Also: “I have never enjoyed reading other people’s text message exchanges and I wasn’t about to start here” SAME! I read a book recently and really liked it but was so put off by pages of instant messages (maybe some were also texts) that barely contributed anything meaningful and felt like such wasted space from a great writer. Why do they do that?

    Liked by 1 person

    • God I WISH I had been warned about the vomit fetish – I had a super traumatic experience with vomiting when I was younger and have been severely fucked up about it ever since. Thankfully it’s not a super long essay though and weirdly enough there are some good insights in that one about what it takes to share something super private about yourself with your partner, but… it wasn’t my favorite to say the very least. But yes, the collection on the whole is so worth checking out! And it’s super short, only around 200 pages I think. So it’s a really quick read but I got a lot out of it.

      Oh god yes I HATE THAT. I don’t understand it either! Also isn’t it funny how ‘text speak’ in books is always like ‘HOW R U WUT R U DOING THIS WKEND x rachel’ like NO ONE TEXTS LIKE THAT this isn’t 2004!!!!! But even when it’s written relatively normally it just… doesn’t add anything, ever??


  4. I hadn’t realized Broder ran the So Sad Today column/account until after reading reviews for the Pisces, but it makes perfect sense. Really like the way she writes about loneliness and relationships, thanks for the introduction to this!

    Liked by 1 person

    • I hadn’t realized either until after I read The Pisces! If you enjoy the Twitter account I think you’ll definitely love this, it’s funny and entertaining but there are so many great insights.

      Liked by 1 person

  5. I loved The Pisces, and Broder’s writing style really reminds me of Ottessa Moshfegh, in a good way. Her essay on loneliness and anxiety sounds very interesting and that quote truly resonated with me, too. Thank you for sharing your thoughts on this collection!

    Liked by 1 person

    • I hope you enjoy it if you pick it up! Which I’d highly recommend doing especially as it’s such a quick read. I totally agree about the Moshfegh comparison – I love the way both of them write about modern relationships and isolation.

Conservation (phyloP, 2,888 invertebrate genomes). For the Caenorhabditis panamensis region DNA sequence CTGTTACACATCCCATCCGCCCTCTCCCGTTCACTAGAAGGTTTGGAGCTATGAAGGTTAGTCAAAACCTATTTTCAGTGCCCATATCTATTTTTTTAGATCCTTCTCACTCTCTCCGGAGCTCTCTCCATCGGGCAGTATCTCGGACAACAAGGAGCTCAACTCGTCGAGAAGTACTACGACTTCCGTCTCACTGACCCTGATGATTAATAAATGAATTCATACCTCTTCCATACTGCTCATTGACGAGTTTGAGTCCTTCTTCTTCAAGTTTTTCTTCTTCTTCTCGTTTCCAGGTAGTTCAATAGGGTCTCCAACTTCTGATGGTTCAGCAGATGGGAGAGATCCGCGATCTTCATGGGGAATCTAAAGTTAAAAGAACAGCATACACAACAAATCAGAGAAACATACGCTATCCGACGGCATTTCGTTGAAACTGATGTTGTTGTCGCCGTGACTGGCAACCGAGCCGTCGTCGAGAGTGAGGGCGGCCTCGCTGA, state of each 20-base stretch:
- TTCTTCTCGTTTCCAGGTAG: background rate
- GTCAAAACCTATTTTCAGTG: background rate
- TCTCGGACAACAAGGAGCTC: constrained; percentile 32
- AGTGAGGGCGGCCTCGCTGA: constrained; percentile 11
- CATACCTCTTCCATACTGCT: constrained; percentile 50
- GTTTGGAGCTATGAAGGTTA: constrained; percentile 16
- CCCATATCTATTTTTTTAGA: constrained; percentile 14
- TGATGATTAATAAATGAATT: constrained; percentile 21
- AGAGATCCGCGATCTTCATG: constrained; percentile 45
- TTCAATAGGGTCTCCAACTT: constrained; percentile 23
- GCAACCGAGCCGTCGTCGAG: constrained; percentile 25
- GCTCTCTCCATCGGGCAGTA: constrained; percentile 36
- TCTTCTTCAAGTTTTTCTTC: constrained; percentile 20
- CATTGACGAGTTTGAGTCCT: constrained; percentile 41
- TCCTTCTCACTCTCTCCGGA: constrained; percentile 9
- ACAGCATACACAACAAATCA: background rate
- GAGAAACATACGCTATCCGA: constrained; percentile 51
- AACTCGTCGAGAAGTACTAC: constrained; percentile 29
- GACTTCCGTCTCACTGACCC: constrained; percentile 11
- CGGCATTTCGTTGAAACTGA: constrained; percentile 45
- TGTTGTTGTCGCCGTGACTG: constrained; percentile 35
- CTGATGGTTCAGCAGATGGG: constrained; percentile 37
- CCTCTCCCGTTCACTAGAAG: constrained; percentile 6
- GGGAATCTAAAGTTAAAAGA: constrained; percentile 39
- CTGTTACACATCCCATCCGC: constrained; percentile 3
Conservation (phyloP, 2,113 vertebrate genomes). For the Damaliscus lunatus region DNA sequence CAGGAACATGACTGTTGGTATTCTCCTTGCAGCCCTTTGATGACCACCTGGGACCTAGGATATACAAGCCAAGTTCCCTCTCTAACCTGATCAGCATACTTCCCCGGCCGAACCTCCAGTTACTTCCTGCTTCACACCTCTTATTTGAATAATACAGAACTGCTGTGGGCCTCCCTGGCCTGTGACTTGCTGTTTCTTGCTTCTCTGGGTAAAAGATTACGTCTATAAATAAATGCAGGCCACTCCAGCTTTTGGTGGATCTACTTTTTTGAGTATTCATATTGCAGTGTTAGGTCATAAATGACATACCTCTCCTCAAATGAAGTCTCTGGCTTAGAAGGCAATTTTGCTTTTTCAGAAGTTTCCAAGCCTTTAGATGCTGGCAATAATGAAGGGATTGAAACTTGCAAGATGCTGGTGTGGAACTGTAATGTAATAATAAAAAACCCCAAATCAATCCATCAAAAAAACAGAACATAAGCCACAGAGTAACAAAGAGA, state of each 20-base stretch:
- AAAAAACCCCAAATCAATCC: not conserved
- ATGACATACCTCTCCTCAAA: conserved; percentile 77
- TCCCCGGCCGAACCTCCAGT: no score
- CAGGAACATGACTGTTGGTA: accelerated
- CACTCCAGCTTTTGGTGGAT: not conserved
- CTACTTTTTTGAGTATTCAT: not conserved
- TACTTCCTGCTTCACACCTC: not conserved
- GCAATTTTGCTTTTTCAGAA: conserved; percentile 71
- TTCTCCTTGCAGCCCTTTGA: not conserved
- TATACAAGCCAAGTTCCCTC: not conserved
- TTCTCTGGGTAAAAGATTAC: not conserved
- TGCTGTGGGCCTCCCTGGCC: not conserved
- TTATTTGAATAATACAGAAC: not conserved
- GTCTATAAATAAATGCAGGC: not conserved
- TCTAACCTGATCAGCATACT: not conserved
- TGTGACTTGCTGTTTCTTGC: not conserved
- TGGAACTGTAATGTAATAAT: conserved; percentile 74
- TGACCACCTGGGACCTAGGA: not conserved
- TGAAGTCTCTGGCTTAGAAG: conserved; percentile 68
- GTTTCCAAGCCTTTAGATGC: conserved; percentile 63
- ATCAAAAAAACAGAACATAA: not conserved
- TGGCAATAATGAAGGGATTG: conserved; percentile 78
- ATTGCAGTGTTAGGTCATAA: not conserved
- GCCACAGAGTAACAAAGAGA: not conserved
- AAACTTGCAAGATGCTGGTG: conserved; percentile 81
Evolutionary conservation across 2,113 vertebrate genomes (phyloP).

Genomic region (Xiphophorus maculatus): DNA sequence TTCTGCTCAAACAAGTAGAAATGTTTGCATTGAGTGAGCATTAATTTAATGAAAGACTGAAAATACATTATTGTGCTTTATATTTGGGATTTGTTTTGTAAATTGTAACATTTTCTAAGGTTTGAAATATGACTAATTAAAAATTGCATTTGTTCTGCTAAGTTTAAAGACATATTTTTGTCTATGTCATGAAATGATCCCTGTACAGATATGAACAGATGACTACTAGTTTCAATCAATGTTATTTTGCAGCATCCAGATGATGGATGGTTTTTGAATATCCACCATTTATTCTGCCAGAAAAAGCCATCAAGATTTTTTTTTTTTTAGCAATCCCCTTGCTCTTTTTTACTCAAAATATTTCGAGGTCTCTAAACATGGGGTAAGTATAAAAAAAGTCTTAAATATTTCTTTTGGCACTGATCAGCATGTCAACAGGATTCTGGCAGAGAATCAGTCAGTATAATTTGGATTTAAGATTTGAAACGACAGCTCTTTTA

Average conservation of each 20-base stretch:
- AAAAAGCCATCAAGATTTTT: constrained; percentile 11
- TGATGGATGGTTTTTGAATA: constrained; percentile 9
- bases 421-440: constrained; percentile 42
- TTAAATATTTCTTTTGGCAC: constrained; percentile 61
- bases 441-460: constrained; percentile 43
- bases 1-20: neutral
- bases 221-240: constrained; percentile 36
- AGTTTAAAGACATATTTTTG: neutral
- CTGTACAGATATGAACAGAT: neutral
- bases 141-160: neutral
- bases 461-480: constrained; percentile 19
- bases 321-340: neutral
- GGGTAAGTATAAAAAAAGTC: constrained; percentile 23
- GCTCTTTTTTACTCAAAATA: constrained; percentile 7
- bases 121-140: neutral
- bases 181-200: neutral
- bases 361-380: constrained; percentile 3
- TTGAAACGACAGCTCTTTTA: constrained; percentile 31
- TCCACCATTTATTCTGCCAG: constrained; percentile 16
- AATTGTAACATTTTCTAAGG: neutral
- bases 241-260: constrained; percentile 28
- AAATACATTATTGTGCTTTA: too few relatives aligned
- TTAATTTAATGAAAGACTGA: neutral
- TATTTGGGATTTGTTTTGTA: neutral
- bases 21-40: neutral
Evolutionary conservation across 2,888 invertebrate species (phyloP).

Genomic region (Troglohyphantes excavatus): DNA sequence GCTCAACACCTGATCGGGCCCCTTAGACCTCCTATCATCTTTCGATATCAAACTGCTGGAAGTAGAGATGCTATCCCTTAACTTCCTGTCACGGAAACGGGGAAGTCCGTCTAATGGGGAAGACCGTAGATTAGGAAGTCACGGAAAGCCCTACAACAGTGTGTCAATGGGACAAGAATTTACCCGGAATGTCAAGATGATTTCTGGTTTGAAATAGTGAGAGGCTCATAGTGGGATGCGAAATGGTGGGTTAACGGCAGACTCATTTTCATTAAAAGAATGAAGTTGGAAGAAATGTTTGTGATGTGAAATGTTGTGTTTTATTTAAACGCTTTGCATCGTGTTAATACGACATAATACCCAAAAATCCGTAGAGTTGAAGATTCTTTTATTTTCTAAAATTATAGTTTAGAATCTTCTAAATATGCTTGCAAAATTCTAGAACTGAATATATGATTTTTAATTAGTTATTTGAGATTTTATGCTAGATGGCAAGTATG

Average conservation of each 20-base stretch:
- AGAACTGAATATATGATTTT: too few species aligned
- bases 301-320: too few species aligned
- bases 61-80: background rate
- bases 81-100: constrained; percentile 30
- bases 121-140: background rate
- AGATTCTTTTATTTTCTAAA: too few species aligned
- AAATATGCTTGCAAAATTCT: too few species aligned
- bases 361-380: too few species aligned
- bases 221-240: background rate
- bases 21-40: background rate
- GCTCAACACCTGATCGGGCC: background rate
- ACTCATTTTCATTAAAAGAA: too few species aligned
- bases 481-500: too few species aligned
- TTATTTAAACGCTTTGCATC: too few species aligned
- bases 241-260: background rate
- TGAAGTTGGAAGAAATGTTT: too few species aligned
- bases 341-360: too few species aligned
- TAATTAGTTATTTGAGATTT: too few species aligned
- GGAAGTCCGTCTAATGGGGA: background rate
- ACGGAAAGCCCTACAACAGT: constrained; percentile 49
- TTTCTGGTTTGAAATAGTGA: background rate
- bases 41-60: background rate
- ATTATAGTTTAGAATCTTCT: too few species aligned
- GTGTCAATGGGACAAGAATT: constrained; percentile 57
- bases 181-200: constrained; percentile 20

Liked by 1 person

  6. Okay, so I was reading your review like “oh, this sounds interesting, I don’t mind it being a bit vulgar, and really don’t mind unlikeable main characters, wow, this sounds great… vomit fetish WHAT”

    Great review, Rachel! So glad you reviewed this, definitely helped me make up my mind. Will add it to my TBR!

    Liked by 1 person

    • As someone with a super severe phobia of vomiting I couldn’t in good conscience not mention that! But I hope it doesn’t turn people off too much because otherwise this was a really brilliant collection.


  7. Great review! I’ve been curious about this one ever since reading The Pisces, but this was the review I needed to convince me to add it to my TBR. Excluding the vomit fetish bit. But as I’m already planning to pick up some nonfiction this summer, I think I’ll start looking for a copy! 🙂

    Liked by 1 person

  8. I just want Melissa Broder to publish a book a year from now on. I really would like to read something new by her. I love her.

    I do not have much else to say except that I am so with you on thinking that Lucy is at least in parts modelled on Broder and that this says interesting things about the character and how it has been reviewed.

    Liked by 1 person

    • Same! I really hope she writes another novel. I really enjoy her nonfiction but there was something so magical about The Pisces, even putting the merman aside. That’s the kind of thing I really want to read again.

      And yes, I really want all the ‘not likable enough’ Pisces haters to read this book and then have to come back to that discussion.

      Liked by 1 person